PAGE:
'Giving birth in rural Malawi: perceptions, power and decision- making in a matrilineal community

Barber, Gillian Doreen. 2004. 'Giving birth in rural Malawi: perceptions, power and decision- making in a matrilineal community. Post-Doctoral thesis, Goldsmiths, University of London [Thesis]

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Abstract or Description

This anthropological study exammes the relationships, influences and power dynanucs
underpinning decisions made around childbearing in a resource-poor subsistence farming
community in southern Malawi.
Local literature and relevant anthropological and technical sources are exan1ined for
childbearing themes, patterns of residence and relatedness, knowledge and power, health
perceptions and risk Methodological and ethical issues are analysed, taking a reflective approach
toward the author's n1idwifery background. The study is founded in the view that understanding
childbearing processes has inherent value for women's wellbeing, but also can contribute insights
into wider social themes and contribute to anthropological debates.
A strongly matrilineal and matrilocal lifestyle is revealed with substantial power
residing with older women. Men are heads of households when resident and responsible for the
welfare of their own matrikin. TIus dynamic is exan1ined indicating that cluldbearing women's
older female matrikin make most decisions, at least for younger women, and men generally
support them.
To understand decision-making, perceptions of health and childbearing, and concepts of
risk are examined. Biomedical ideas are layered with ethnomedical, and local expressions of
morality. Ideas of childbearing risk are grounded in this eclectic view, with biological problems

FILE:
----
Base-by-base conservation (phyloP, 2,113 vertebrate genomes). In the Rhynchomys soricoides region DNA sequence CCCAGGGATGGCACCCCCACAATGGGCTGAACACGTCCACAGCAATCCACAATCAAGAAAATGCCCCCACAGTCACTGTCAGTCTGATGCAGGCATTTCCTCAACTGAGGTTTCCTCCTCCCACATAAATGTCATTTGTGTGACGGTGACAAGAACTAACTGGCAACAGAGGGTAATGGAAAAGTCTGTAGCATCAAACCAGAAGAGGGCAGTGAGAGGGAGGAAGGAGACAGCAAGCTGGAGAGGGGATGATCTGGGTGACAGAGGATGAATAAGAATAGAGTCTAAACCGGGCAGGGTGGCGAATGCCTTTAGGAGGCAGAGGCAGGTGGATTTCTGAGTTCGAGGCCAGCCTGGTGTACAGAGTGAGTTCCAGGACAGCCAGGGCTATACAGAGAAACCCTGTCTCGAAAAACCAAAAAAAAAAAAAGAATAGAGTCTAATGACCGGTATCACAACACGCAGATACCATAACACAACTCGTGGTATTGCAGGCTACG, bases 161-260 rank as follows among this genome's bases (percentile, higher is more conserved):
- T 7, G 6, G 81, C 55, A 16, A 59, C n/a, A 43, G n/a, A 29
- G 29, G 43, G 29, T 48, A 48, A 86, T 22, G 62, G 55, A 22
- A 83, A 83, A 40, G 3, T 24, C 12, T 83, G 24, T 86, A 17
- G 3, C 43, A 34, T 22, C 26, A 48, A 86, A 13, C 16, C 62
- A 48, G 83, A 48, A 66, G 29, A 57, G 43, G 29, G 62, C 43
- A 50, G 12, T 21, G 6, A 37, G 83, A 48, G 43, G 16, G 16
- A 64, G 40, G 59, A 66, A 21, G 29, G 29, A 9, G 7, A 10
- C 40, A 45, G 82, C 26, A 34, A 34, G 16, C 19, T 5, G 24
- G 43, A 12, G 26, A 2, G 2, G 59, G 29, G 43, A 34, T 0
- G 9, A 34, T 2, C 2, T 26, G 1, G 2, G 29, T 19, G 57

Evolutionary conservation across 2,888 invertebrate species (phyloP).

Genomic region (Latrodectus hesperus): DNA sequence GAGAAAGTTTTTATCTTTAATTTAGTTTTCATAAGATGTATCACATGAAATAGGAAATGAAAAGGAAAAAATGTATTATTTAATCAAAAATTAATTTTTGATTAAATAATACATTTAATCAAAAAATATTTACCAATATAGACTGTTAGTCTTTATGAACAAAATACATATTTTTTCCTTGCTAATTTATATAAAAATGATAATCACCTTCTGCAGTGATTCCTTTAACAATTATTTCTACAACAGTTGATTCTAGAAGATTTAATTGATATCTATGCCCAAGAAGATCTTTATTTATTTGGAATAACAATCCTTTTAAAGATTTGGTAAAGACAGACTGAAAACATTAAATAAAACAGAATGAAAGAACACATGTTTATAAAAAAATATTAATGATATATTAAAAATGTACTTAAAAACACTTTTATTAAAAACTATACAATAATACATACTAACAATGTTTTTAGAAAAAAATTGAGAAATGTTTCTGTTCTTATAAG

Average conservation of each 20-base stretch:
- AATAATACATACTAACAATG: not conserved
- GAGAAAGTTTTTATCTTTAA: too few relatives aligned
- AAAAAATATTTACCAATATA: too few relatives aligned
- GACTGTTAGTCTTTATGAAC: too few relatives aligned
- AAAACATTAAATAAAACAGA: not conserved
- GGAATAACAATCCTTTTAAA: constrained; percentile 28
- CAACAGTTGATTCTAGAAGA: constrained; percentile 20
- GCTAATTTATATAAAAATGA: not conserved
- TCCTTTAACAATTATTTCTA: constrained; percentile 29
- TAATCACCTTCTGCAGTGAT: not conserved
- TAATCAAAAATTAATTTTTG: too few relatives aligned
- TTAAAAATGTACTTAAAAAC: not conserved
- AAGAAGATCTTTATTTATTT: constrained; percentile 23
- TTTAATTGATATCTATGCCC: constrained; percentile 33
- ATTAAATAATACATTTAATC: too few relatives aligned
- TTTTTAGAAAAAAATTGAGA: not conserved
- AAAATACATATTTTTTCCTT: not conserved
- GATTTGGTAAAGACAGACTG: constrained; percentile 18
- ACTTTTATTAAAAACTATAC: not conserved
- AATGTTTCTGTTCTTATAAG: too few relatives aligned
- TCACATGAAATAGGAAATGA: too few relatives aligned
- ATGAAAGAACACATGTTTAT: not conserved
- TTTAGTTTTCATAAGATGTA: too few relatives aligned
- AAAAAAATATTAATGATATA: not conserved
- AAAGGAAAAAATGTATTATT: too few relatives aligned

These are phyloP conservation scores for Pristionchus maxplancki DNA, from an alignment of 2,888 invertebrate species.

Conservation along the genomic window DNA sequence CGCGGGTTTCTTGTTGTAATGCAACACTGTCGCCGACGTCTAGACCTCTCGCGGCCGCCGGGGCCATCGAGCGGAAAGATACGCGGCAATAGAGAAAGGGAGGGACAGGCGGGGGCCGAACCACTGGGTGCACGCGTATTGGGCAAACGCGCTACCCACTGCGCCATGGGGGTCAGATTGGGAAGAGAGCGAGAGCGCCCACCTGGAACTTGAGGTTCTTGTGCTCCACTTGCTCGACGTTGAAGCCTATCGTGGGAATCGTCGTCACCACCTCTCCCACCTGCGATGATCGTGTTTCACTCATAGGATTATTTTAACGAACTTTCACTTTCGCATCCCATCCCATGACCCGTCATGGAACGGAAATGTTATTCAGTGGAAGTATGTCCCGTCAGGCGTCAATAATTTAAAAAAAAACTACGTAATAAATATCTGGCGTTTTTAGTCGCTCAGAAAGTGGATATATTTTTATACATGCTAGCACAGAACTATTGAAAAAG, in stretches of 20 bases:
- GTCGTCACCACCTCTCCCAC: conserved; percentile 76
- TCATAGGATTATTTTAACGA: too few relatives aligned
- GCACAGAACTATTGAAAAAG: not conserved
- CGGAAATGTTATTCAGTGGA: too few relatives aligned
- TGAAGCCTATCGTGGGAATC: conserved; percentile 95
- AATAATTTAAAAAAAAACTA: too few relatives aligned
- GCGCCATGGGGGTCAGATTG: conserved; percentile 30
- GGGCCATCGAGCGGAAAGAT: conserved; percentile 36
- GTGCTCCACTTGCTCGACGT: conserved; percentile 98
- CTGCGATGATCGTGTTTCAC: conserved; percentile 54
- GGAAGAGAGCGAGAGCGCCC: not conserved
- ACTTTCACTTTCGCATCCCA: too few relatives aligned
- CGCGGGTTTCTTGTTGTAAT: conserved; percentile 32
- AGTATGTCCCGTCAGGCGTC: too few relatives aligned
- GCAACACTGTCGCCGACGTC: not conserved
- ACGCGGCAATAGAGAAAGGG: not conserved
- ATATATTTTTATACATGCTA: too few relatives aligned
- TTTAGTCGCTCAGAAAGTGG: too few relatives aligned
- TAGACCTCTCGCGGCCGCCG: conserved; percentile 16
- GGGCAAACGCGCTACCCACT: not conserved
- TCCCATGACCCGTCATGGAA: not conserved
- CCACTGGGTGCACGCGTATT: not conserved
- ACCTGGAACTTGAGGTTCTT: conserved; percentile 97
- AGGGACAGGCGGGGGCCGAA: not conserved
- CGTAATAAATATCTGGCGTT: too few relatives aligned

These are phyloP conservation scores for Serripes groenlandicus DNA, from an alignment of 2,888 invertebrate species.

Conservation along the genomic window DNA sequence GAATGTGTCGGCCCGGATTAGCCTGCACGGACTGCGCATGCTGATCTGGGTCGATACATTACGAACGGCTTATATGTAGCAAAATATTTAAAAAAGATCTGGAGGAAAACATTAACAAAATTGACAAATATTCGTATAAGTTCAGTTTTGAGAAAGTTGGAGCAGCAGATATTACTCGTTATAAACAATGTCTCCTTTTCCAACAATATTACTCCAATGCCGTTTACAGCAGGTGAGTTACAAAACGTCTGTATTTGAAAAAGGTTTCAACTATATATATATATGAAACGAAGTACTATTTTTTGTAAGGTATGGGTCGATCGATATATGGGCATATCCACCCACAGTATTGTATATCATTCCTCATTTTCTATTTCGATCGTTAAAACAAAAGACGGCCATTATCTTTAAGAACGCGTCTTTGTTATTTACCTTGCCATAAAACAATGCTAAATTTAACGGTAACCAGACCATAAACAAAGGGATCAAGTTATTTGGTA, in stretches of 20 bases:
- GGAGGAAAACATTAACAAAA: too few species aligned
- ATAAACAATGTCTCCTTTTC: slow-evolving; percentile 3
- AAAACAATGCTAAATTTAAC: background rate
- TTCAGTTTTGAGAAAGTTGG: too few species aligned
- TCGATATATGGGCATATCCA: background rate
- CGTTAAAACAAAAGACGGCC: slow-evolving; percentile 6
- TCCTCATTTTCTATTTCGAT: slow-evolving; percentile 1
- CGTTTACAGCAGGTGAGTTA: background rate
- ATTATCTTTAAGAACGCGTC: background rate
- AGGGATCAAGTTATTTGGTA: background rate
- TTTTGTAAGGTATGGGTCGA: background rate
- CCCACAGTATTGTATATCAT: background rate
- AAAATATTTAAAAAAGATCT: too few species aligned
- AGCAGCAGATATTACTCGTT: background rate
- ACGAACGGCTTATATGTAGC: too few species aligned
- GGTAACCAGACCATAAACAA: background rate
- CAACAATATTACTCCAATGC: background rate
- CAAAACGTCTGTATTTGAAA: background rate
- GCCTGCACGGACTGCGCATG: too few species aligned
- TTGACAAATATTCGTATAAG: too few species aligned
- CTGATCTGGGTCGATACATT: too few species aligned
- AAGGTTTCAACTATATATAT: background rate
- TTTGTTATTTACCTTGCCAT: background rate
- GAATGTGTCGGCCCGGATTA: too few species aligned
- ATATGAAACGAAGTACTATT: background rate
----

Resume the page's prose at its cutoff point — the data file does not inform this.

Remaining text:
often linked with causation, and resolution congruent ·with local cosmology. These include
hot/cold imbalance, maintenance of the life-force, adultery in pregnancy, bewitching and pollution
and taboo.
The development and legitimacy of knowledge used to make decisions is exan1ined.
Older women retain control; most young women remaining too ignorant for independent action,
but all ages demonstrate acceptance of the knowledge of the formal health service.
The overall scenario is of generally benevolent control of younger women using a
power base grounded in matrilineal relatedness and eclectic concepts, knowledge and notions of
risk to make childbearing decisions. Choices are however ultimately pragmatic and dependent on
circumstance with neither local concepts nor biomedical ideas prevailing.

Item Type:

Thesis (Post-Doctoral)

Departments, Centres and Research Units:

Anthropology

Date:

2004

Item ID:

11307

Date Deposited:

21 Feb 2015 12:49

Last Modified:

29 Apr 2020 16:07

URI:

http://research.gold.ac.uk/id/eprint/11307

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